Checks and Balances within Local Government: Anaheim Case Study


Every child in America is taught that our Founding Fathers wisely enshrined checks and balances in the U.S. Constitution. The term checks and balances is credited to the French political philosopher Montesquieu and was used in the Federalist Papers in the lead up to the Constitution’s ratification. Federalism and the creation of three independent branches of the national government set up internal regulations designed to promote power sharing amongst government officials and agencies.

The principle of checks and balances is premised on the separation of powers model for governance. In the city-states of ancient Greece, Aristotle was the first to discuss the “mixed government” model. In the early years of the Roman Republic, with its Assemblies, Consuls and Senate, the system first operated on a mass scale. The justification for checks and balances was famously articulated by James Madison:

Ambition must be made to counteract ambition. The interest of the man must be connected with the constitutional rights of the place. It may be a reflection on human nature, that such devices should be necessary to control the abuses of government. But what is government itself, but the greatest of all reflections on human nature? If men were angels, no government would be necessary. If angels were to govern men, neither external nor internal controls on government would be necessary. In framing a government which is to be administered by men over men, the great difficulty lies in this: you must first enable the government to control the governed; and in the next place oblige it to control itself.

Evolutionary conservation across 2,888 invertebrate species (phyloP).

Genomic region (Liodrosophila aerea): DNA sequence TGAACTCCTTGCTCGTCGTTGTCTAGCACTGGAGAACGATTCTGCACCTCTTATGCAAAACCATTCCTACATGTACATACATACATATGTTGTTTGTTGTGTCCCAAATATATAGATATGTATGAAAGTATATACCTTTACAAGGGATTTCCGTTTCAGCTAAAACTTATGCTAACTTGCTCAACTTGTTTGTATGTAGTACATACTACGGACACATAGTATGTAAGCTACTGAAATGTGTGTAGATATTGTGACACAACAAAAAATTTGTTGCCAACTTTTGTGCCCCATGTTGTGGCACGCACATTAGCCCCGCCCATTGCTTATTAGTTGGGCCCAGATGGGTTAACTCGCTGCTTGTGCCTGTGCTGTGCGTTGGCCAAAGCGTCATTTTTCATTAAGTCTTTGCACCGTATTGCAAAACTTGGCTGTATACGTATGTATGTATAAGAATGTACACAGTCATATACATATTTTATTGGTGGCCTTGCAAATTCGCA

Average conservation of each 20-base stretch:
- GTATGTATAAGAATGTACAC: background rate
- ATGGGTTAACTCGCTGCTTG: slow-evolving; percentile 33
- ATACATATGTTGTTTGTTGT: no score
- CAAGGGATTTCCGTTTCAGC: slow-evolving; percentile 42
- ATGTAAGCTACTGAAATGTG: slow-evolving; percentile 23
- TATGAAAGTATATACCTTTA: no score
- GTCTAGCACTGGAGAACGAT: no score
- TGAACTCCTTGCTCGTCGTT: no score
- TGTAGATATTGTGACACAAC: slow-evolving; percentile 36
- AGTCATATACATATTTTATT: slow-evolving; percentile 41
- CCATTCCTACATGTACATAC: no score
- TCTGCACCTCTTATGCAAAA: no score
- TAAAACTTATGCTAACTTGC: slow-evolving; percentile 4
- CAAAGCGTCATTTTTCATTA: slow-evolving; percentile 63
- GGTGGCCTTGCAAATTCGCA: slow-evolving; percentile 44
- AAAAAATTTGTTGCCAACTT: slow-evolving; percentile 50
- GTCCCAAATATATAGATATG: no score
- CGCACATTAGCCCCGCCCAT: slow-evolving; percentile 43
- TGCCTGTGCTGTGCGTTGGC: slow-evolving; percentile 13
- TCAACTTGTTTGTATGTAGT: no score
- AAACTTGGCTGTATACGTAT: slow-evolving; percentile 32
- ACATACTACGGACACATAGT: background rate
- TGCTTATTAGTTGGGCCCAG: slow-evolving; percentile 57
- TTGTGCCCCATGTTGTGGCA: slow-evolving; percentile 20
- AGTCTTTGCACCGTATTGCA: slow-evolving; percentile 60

As the above quote indicates, the compulsion towards tyranny is best restrained by systematic political self-interest.

While often discussed in reference to the federal government, the separation of powers model is rooted at the local level. As cities grow and the ranks of elites within them swell, the power structure comes under increased pressure to be more inclusive. The conflict is generally framed as a rising class coming up against an old guard. Because the framers of our government knew that such was inevitable in a growing nation, they provided us with this framework for inclusive democracy. As such, structural reform and growth go hand-in-hand.

With Orange County’s largest population, Anaheim is a rapidly growing city of 350,000. The problems the city faces at present are largely the result of imposing a misfitted governing structure. Today, significant areas of public policy are colonized by one or a number of special interests. The politics of the city are mired in conflict because policy making in these areas do not respond to public opinion. Whether this is a perception or otherwise is beside the point; there is a democratic disconnect that makes the city incoherent and not credible. Two issues in particular, public safety (policing) and economic policy, highlight the problem of power in Anaheim.